The exhibition assembles approximately 175 photographs and is the first to assess the artist’s achievements as a filmmaker as well as a photographer. The presentation also includes many objects that have seldom or never been exhibited before and offers a rare look at works from Lyon’s archives, including vintage prints, unseen 16mm film footage made inside Texas prisons, and his personal photo albums.

A leading figure in the American street photography movement of the 1960s, Lyon has distinguished himself by the personal intimacy he establishes with his subjects and the inventiveness of his practice. With his ability to find beauty in the starkest reality, Lyon has presented a charged alternative to the vision of American life presented in the mass media. Throughout, he has rejected the traditional documentary approach in favor of a more immersive, complicated involvement with his subjects. “You put a camera in my hand,” he has explained, “I want to get close to people. Not just physically close, emotionally close, all of it.” In the process he has made several iconic bodies of work, which have not only pictured recent history, but helped to shape it.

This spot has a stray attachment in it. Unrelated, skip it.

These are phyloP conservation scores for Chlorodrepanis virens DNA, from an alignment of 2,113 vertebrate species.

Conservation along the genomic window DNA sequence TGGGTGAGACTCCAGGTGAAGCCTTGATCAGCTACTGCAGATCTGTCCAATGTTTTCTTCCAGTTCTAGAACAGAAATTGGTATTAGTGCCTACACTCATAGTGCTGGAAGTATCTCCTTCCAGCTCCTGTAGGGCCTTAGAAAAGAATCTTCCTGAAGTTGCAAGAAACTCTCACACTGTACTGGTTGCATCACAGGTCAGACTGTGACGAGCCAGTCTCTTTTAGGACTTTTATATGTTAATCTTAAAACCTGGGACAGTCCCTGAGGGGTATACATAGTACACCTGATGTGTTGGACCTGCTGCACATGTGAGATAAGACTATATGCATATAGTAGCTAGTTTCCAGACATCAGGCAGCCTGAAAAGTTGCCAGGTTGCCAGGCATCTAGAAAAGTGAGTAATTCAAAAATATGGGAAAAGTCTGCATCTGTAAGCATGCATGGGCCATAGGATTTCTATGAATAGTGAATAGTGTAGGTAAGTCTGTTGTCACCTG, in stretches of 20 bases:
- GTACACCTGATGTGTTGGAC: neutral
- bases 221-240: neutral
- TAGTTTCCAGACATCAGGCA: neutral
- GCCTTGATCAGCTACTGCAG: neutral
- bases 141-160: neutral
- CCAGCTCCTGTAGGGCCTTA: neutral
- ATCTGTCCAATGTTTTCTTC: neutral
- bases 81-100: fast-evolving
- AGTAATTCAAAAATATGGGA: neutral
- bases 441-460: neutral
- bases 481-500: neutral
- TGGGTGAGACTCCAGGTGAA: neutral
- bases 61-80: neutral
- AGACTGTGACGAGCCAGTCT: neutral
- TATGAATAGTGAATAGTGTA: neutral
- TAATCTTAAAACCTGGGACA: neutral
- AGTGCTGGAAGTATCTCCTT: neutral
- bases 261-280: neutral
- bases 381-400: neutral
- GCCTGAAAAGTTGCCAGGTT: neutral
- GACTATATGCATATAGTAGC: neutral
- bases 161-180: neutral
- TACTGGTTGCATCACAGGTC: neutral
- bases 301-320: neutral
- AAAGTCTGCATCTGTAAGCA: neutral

“We are delighted to partner with the Fine Arts Museums of San Francisco on Danny Lyon: Message to the Future,” stated Adam D. Weinberg, the Alice Pratt Brown Director of the Whitney Museum of American Art. “Since the early 1960s, Lyon’s photographs and films have upturned conventional notions of American life. The Whitney has long championed Lyon’s work and we are thrilled to present this retrospective, which encompasses more than half a century of important work.”

In 1962, while still a student at the University of Chicago, Lyon hitchhiked to the segregated South to make a photographic record of the Civil Rights movement. His other projects have included photographing biker subcultures, exploring the lives of individuals in prison, and documenting the architectural transformation of Lower Manhattan. Lyon has lived for years in New Mexico, and his commitment to personal adventure has taken him to Mexico and other countries in Latin America, China, and the less-traveled parts of the American West.